Bright Beginnings Preschool

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Toilet learning is different from toilet training.  While toilet training is something that an adult does to a child, toilet learning is when children play an active part in their own learning.  Toilet learning begins with knowing the signs that tell you children are ready to use the toilet.  Learning will happen when you teach in a way that does not punish and does not use treats or rewards.  Children who are ready need no rewards to make them want to learn. Most children will be happy and proud when they can go to the toilet by themselves, and that is reward enough.   The key to toilet learning is teaching - not training - children.  It is important to teach them to listen to their bodies, to talk to others clearly about their needs, to get their own clothes off (sometimes with a little help), learning the appropriate way to sit or stand and to feel good about learning something new.  The goal is for the child to feel proud of what he/she has done.

Each child is different.  Just as each child learns to walk in his own time, each child becomes ready for toilet learning in his own time.  Children will spontaneously toilet train themselves when they are developmentally - not chronologically - ready.  

The combination of physical, mental, language and emotional readiness must all be in place before your child is ready to have a successful toilet learning experience and in a short period of time. 

Physical readiness

Child can stay dry for longer periods of time, or overnight.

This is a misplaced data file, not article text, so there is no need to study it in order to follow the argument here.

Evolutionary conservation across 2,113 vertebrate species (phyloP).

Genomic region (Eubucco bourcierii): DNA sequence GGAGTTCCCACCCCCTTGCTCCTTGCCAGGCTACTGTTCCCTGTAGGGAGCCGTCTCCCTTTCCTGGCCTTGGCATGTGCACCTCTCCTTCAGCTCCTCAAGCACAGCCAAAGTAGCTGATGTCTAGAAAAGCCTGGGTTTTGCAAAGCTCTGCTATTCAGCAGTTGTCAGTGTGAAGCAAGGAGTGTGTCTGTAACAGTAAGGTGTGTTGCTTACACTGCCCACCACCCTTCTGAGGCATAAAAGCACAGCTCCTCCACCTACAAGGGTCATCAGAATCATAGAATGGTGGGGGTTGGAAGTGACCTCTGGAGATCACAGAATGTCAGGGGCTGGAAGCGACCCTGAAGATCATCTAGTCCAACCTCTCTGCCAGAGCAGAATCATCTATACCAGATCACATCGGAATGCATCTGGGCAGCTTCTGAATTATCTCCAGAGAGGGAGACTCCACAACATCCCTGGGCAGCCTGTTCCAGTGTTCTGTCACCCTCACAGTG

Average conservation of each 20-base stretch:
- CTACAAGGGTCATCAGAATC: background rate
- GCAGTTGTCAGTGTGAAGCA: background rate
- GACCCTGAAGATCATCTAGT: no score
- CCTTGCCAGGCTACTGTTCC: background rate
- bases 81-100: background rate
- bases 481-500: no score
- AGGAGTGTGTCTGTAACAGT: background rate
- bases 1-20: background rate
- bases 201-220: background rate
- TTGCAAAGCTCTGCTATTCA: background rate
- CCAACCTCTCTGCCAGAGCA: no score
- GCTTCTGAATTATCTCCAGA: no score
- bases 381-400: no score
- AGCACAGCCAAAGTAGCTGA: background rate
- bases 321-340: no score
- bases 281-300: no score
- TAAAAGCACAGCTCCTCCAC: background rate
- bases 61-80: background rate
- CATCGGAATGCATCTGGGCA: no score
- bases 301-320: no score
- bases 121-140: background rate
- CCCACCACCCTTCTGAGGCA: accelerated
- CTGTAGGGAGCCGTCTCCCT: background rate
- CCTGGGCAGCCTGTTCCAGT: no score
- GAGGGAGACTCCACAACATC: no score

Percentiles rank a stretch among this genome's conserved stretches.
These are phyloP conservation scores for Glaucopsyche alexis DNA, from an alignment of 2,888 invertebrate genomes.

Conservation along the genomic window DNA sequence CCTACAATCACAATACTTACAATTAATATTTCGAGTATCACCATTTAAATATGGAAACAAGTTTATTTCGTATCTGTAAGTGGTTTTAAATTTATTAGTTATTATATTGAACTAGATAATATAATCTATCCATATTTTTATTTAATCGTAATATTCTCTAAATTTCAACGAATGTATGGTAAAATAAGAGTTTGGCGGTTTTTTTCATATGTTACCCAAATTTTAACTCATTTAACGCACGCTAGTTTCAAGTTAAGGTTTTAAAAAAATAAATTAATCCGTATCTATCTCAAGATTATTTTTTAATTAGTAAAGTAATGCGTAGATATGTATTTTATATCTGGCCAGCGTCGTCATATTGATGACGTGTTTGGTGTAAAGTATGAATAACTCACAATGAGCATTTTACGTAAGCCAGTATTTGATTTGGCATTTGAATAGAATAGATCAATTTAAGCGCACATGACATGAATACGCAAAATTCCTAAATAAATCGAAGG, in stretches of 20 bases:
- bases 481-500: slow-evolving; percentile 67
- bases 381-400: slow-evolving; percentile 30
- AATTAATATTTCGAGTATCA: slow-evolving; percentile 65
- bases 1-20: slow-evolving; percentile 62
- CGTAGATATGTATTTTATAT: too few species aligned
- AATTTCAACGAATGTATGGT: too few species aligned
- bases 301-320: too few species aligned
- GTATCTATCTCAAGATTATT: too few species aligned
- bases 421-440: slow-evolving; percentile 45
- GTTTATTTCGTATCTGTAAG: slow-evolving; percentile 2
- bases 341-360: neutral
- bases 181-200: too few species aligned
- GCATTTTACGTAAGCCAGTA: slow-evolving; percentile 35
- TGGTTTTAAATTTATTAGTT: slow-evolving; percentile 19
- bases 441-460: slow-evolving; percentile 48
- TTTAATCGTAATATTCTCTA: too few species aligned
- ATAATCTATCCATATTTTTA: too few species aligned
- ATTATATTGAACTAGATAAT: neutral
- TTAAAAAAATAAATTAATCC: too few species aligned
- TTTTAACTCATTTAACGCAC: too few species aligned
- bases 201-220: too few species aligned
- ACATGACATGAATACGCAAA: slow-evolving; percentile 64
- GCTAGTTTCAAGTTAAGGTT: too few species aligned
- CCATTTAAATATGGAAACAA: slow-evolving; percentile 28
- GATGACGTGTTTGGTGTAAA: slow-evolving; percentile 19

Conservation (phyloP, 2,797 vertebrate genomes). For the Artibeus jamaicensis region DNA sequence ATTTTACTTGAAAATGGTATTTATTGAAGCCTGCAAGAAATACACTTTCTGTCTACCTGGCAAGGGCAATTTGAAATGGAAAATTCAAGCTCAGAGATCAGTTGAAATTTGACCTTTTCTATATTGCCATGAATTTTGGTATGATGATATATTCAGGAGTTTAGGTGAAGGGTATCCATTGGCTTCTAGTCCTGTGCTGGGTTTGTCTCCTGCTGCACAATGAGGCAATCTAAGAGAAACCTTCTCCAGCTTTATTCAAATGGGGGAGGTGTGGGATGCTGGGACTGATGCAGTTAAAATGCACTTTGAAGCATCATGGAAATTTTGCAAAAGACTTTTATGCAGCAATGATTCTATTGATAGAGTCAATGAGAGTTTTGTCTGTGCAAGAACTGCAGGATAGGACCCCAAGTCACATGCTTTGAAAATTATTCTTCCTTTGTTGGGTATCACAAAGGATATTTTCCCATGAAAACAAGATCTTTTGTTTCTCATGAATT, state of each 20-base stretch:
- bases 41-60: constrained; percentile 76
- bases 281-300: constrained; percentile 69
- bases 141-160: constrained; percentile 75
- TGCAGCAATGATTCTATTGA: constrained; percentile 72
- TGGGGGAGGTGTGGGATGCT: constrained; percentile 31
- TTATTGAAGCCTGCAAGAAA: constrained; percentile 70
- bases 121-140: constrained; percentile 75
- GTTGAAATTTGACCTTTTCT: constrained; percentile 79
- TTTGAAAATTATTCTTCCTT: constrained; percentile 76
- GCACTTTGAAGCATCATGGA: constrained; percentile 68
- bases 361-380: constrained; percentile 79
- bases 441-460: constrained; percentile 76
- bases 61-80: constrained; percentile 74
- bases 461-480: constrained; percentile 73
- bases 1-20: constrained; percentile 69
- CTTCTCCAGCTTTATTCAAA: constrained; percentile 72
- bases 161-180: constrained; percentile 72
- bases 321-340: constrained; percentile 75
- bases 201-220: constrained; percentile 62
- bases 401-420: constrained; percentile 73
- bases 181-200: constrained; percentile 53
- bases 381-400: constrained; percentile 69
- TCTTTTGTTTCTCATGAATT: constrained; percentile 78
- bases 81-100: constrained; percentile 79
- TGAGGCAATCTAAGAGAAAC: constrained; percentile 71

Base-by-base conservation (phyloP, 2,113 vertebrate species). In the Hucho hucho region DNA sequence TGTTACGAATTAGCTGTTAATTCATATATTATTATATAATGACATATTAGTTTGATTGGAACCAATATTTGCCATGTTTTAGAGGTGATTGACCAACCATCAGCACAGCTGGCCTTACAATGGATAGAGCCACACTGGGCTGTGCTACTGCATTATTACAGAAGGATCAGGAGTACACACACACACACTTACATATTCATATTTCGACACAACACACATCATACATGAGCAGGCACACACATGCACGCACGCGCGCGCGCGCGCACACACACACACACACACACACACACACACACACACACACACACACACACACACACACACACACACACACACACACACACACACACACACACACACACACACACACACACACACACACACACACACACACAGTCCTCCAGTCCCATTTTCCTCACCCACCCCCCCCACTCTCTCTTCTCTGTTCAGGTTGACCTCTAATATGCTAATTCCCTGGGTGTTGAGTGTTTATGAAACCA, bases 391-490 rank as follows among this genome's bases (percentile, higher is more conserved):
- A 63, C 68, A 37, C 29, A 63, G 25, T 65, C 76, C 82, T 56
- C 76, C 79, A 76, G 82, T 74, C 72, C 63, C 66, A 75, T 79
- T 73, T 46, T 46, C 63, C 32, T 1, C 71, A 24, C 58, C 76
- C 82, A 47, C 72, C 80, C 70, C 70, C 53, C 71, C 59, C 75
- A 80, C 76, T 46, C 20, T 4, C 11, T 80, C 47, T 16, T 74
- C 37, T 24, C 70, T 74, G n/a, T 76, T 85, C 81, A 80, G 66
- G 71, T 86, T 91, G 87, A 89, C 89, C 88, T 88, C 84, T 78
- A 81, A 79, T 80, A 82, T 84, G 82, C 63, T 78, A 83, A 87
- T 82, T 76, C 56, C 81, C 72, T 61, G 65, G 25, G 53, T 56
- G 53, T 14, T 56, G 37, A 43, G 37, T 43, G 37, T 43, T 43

Child knows the feelings that signal he/she needs to use the bathroom for both bowl and urinating.

Child can pull down own pants, and pull them up.

Child can get him or herself to the toilet.

Child will need few reminders.

Mental and language readiness

Child can follow simple directions.

Child can point to wet or soiled clothes and ask to be changed.

Child pays attention to the physical signals even when the child is doing something else.

Child knows the words for using the toilet, and can tell an adult when he/she needs to go.

Child has asked to wear grown-up underwear.

Emotional Readiness

Child seeks privacy when going in diaper.

Child shows interest in using the toilet-may want to put paper in and flush it.

Child shows curiosity at other people's toilet habits.

Child has decided he/she wants to use the toilet.

Child is not afraid of the toilet.

The normal ups and downs

The course of toilet learning is not always smooth.  Accidents and setbacks can happen.  Accidents are very common and are a normal part of learning process. Children may be interested in the toilet one day, and not the next. Your child may be ready at a different time than brother, sister, friends' children or other children in preschool. May be ready at home but not at school.

Common reasons for setbacks: